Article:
How Breast Cancer Treatment Causes Osteoporosis
By Dr. John Neustadt
The American Cancer Society estimates that one in eight women will be diagnosed with breast cancer in their lifetime, and this year alone there will be nearly 300,000 new cases.1 Many of those cancers will be estrogen receptor positive (ER+). Because in these cancers estrogen can worsen the condition, the standard of care is to prescribe a medication that suppresses estrogen production. This class of drugs is called aromatase inhibitors (AI). Some drugs in the category include anastrozole (Arimidex), exemestane (Aromasin), and letrozole (Femara).
The bone damaging effect of these medications is well documented. It’s so common that up to 80% of patients with breast cancer lose bone because of these drugs.2,3 The consequences are deadly because they increase the risk of osteoporosis and fractures. Patients with breast cancer who are hospitalized for a fracture have an 83% higher risk of dying compared to breast cancer patients who don’t fracture.4
The medications are powerful bone destroyers. AIs increase bone loss up to four times faster than naturally losing bone when a woman goes through menopause. It’s been estimated that 20% of women taking one of these drugs for five years will break a bone. This means that in 1 in every 5 women on long-term AI therapy will experience an AI-related fracture.5
How AIs Damage Bone
How AIs damage bone has been studied for years. Estrogen helps maintain strong bones, so when estrogen decreases, bone loss follows. AIs reduce estrogen levels even more than what happens during menopause, and that sets off a cascade of events that destroys bone and increases fracture risk.6-9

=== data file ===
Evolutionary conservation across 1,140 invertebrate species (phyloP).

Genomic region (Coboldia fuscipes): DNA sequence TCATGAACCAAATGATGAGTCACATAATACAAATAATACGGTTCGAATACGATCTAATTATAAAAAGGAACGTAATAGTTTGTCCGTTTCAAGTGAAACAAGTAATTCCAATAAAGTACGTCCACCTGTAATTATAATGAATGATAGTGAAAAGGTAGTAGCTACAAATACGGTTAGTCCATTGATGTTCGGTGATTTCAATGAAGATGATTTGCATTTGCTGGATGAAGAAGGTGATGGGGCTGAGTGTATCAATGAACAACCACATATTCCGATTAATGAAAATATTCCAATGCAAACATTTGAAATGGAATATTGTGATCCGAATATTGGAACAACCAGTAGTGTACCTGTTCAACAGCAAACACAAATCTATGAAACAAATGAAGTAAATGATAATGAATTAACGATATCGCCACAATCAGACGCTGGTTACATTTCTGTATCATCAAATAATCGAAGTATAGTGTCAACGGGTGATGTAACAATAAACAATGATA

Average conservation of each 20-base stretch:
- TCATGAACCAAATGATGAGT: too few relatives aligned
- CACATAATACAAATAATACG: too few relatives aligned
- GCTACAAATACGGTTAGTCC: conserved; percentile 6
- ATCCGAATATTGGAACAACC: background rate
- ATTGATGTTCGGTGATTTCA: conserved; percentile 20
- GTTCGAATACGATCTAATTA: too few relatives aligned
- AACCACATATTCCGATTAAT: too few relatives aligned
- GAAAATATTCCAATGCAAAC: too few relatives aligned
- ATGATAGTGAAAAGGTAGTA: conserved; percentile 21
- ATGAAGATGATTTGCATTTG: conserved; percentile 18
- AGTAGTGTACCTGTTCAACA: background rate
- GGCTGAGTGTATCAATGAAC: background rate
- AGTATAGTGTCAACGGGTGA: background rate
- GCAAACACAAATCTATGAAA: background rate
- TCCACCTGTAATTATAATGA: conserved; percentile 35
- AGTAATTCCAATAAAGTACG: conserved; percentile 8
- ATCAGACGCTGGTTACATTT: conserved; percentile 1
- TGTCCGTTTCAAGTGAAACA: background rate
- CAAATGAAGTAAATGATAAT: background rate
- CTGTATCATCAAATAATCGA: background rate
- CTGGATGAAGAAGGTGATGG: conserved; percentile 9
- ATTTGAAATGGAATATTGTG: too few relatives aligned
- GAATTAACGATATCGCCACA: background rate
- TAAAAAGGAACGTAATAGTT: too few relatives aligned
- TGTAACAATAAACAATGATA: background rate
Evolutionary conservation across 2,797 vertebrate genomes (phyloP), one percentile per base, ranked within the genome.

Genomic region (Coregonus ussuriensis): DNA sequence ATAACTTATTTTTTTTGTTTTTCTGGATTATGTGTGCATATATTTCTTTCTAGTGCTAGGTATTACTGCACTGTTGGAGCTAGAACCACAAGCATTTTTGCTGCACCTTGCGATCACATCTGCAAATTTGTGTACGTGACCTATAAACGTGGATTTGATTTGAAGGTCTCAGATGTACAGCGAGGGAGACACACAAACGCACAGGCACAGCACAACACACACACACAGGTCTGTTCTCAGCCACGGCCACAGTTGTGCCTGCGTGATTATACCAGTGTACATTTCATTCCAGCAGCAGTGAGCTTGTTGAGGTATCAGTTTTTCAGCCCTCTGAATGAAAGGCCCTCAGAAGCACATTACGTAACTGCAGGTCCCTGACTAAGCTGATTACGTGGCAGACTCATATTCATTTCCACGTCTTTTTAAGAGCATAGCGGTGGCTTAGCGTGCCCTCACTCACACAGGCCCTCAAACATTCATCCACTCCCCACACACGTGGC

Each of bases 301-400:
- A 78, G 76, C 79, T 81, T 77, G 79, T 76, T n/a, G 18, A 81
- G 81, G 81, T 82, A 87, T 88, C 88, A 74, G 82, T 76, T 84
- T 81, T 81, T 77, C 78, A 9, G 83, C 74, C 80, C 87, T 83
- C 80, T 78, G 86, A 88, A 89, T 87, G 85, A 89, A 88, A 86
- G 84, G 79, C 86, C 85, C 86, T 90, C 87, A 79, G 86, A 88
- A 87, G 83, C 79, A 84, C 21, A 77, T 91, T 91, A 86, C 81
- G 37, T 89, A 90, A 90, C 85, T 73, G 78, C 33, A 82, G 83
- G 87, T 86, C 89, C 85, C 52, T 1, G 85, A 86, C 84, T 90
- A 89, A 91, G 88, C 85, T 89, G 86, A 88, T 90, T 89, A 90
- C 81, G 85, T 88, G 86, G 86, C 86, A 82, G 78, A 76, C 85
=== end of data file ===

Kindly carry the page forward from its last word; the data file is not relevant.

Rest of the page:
Low estrogen activates the immune system to increase inflammation and bone-damaging chemicals. Interleukin 7 (IL-7) is a chemical signal produced by your immune system. Low estrogen increases IL-7, which then activates a complex cascade that increases damaging free radicals and reactive oxygen species (ROS). In turn, this activates receptor activator of nuclear factor kappa-Β ligand (RANKL) and tumor necrosis factor alpha (TNFα).10 The net result is that estrogen deficiency not only increases osteoclasts, which are the cells in your bones that destroy bone, but it also increases how long osteoclasts live. This causes more and faster bone loss.11
Testing for Bone Loss
If you’re taking an AI, it’s important to get your bones tested. Most expert panels recommend a bone density test before starting an AI and every one to two years. Unfortunately, however, most patients are not getting this testing done. Only 34.5% of cancer patients taking AIs are screened with a baseline and follow up bone density scans.12 Therefore, it’s important to speak with your doctor and make sure you’re getting the recommended testing.